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Congressman supports missile defense system on Guam

Jan. 22, 2014 - 01:18PM   |  
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The head of a congressional delegation said yesterday he supports the long-term deployment of the Terminal High Altitude Area Defense missile system on Guam.

“We wanna make sure that, strategically, we have all the right assets here on Guam to protect Guam from whatever ballistic missile threats that are out there,” Rep. Robert Wittman, R-Va., chairman of the House Armed Services Readiness Subcommittee, said after separate meetings yesterday with Gov. Eddie Calvo and Guam senators.

The delegation had a briefing on the THAAD missile defense system that the Pentagon sent here in April from Fort Bliss, Texas, with about 100 personnel.

Guam Delegate Madeleine Bordallo has sought the permanent deployment of the truck-mounted missile defense system on Guam after North Korea made threats in March and April last year mentioning Guam as a potential missile attack target.

The Pentagon said in April that the THAAD deployment was initially planned for only 90 days because of a lack of other fully operating THAAD systems for the rest of the nation.

Wittman, Bordallo and Texas Rep. Bill Flores and congressional staff members arrived Monday night from Hawaii as part of an Asia-Pacific trip that also includes Okinawa.

Cordial meeting

Local senators held a closed-door meeting with the congressional delegation in Speaker Judith Won Pat’s office — with both sides saying it was a cordial meeting.

It’s a departure from the meeting on Guam a few years ago, in which visiting U.S. senators left with the impression that local senators were opposed to the military’s expansion plans on Guam, Pacific Daily News files show.

“It’s been a very, very constructive conversation. It’s good for us to come here in person to understand and ensure that as we make those decisions in Washington, and as we communicate with the folks in the Pentagon, that they understand, too, what the local concerns are,” Wittman said. “Sometimes, it’s hard to capture that if you don’t actually come to Guam to make sure we understand it. So it’s been a great (meeting) both with the governor and the Legislature to get what we call a base understanding of what needs to happen.”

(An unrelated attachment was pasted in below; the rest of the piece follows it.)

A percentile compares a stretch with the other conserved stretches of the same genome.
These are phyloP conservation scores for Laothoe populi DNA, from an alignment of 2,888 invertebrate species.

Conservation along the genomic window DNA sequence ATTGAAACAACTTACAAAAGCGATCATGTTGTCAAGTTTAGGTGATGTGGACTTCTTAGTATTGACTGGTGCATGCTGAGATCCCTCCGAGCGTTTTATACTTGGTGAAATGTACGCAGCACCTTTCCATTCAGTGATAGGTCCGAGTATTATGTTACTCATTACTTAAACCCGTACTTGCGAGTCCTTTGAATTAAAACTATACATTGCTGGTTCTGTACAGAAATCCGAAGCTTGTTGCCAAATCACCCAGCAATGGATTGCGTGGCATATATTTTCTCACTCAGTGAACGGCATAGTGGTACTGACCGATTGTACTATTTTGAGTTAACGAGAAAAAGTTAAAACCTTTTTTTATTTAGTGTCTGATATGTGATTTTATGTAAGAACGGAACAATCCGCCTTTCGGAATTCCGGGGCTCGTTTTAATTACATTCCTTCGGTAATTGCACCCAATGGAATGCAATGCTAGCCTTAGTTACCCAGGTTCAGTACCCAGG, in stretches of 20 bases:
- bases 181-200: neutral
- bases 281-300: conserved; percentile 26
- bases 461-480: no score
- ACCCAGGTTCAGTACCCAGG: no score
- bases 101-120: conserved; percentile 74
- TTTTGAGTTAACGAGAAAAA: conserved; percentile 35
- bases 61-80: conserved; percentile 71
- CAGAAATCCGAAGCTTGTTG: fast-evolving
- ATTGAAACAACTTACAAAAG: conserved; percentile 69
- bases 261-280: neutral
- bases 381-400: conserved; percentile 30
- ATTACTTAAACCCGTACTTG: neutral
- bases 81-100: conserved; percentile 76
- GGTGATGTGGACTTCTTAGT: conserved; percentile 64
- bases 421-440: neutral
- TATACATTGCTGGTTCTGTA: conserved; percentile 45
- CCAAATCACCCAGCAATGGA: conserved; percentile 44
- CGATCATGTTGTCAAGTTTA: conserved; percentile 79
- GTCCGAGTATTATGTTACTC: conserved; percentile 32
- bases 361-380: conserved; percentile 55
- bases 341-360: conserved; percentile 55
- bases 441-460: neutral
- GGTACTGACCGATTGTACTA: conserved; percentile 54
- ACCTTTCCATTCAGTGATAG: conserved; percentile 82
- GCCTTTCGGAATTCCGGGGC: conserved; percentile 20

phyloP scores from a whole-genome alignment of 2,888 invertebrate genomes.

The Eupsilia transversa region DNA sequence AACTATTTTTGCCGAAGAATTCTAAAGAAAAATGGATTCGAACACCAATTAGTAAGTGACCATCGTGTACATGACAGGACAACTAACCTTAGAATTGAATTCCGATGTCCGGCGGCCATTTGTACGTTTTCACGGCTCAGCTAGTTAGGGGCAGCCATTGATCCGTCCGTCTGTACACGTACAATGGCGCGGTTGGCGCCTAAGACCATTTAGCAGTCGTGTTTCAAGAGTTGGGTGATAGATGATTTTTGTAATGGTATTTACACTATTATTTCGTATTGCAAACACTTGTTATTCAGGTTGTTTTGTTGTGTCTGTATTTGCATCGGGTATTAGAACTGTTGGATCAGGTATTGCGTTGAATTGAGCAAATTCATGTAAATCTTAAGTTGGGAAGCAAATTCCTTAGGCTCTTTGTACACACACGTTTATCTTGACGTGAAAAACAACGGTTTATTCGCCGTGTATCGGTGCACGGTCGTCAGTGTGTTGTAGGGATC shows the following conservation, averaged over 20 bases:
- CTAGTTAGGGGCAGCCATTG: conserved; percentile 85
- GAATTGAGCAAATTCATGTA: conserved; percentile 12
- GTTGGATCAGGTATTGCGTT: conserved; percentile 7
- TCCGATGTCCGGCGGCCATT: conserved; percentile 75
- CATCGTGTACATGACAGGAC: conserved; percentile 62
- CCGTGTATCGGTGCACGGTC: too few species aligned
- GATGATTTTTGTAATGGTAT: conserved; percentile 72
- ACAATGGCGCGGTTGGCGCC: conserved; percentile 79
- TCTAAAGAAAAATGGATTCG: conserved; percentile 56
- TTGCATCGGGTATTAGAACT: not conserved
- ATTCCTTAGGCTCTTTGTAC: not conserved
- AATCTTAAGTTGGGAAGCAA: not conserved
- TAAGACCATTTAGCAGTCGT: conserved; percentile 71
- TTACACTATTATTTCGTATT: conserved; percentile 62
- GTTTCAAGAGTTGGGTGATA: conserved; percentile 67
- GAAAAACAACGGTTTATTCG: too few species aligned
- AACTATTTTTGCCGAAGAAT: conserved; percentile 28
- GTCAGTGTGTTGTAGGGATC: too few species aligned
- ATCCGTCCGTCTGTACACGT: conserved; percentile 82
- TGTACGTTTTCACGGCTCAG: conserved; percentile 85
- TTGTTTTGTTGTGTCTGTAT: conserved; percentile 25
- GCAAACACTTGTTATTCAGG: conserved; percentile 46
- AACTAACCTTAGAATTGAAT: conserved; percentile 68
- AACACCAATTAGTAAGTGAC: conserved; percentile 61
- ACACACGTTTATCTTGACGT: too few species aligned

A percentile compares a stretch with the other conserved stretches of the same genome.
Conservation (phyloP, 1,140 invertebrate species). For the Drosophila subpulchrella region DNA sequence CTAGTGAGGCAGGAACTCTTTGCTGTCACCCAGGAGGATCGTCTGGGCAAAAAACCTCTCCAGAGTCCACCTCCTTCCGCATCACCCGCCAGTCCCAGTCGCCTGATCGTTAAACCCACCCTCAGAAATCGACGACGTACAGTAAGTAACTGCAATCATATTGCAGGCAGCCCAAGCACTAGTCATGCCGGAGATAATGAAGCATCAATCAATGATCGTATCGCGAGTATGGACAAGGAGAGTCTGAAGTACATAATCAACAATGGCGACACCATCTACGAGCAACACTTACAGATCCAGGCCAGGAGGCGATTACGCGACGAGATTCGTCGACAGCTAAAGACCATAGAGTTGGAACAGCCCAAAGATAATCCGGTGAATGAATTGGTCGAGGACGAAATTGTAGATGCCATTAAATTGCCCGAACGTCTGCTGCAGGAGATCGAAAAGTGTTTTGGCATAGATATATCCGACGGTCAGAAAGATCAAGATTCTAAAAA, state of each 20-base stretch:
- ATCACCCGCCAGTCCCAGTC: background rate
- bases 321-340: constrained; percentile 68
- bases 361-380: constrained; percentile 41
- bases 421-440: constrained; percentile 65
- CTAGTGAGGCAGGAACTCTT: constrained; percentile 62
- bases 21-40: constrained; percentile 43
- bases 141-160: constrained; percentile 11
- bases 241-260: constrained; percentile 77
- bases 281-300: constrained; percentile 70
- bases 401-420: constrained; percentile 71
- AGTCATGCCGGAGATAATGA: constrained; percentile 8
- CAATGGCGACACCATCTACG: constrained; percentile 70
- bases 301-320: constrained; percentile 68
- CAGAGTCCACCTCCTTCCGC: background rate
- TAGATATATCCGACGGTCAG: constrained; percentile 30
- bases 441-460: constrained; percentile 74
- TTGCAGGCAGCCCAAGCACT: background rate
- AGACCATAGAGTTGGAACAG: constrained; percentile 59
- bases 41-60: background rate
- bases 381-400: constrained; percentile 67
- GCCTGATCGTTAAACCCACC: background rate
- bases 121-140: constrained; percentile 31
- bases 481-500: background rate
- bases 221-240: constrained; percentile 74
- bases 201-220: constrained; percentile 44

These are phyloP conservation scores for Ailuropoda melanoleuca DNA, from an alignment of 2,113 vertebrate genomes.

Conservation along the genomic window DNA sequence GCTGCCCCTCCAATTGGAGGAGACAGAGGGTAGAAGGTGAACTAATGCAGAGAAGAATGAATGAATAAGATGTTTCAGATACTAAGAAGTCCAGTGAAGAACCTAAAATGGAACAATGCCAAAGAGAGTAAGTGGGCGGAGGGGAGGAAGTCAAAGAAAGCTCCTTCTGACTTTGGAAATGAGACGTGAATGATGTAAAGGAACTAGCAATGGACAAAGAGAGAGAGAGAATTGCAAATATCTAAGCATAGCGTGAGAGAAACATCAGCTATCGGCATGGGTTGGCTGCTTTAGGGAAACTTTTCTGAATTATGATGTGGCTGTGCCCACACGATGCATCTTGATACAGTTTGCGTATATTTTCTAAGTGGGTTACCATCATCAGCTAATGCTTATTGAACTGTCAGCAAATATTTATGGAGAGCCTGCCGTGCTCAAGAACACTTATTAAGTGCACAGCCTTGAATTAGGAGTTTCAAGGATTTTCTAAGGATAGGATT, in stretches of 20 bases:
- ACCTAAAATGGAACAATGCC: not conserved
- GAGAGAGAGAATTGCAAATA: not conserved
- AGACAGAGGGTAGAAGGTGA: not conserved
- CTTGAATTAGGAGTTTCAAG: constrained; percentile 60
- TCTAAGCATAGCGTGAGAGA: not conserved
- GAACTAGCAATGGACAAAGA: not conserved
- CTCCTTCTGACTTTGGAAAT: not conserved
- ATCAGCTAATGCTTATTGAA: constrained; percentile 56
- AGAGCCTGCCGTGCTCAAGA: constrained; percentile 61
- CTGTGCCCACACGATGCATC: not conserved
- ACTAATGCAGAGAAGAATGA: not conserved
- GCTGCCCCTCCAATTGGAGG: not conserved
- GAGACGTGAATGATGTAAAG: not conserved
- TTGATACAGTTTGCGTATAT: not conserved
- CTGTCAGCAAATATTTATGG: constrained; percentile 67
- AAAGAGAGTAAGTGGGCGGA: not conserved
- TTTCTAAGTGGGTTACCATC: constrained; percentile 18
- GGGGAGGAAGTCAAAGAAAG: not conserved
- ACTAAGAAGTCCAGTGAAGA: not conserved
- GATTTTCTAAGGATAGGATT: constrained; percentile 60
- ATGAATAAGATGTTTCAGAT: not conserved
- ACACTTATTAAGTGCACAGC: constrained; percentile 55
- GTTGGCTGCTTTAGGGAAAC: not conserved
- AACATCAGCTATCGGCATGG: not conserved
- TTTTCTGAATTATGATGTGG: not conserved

Speaker Judith Won Pat said Wittman comes from a community that hosts a Marine base and can relate to Guam’s concerns about infrastructure issues as a host of military facilities.

“We definitely came away with a very good feeling ... He said it has to definitely benefit not just the military, but it also has to consider the community’s needs,” according to Won Pat.

Won Pat said local lawmakers gave the congressional delegation a copy of the “fifth pillar” that local officials want addressed in consideration for Guam as host to an expanded military presence.

“We went ahead and gave (Wittman) a copy of the four pillars and how the Legislature passed a resolution indicating a fifth pillar ... so they walked away with that information, but overall that it was a very good meeting,” Won Pat said.

The local Legislature’s idea of a “fifth pillar” came up in 2011 after the Defense Department promised to approach the military expansions on Guam using a four-pillar approach.

The fifth pillar that local lawmakers asked for in March 2011 included war reparations, a visa waiver program and more federal funding for regional immigrants who move to Guam, among other requests.

In January 2011 , Navy Undersecretary Robert Work promised the following “four pillars” would be prioritized by the Department of Defense as the military buildup on Guam progresses.

■ The military will commit to improve quality of life for all island residents.

■ The military will work with a great emphasis on protecting Guam’s environment.

■ A firing range off the east edge of Route 15 will not affect access to the culturally relevant Pågat, so the area will be accessible all day, every day.

■ Smaller footprint: The federal government will control fewer acres of Guam land by the “end” of the buildup projects.

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